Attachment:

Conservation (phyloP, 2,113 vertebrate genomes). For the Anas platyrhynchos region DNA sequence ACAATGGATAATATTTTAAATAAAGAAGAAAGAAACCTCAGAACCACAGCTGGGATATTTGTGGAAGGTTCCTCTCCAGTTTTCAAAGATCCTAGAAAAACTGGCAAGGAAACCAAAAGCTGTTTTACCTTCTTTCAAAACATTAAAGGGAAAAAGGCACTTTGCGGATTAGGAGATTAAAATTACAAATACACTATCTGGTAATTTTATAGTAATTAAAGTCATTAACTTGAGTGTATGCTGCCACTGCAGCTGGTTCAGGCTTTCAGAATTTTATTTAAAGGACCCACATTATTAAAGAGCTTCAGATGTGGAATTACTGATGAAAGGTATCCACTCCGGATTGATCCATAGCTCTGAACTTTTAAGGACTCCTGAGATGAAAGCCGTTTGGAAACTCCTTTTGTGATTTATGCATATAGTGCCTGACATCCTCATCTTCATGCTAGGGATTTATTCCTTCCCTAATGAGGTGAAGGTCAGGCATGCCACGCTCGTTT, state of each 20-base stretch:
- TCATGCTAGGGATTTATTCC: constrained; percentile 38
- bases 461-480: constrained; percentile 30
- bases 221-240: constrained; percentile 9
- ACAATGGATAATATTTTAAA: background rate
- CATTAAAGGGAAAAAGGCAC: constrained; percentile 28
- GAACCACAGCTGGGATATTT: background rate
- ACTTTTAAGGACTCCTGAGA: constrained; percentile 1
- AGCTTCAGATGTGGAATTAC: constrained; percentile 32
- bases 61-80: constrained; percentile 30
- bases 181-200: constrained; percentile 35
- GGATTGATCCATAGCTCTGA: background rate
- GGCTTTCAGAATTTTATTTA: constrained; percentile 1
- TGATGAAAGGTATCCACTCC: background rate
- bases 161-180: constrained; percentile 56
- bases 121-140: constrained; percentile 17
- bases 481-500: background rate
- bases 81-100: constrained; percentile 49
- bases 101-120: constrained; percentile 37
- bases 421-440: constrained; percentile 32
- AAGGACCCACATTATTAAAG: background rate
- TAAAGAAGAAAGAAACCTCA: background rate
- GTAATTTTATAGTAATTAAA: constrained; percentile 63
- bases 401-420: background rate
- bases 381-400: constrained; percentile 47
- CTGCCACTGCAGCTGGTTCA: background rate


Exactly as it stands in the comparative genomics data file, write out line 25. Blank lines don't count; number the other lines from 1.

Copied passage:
- bases 381-400: constrained; percentile 47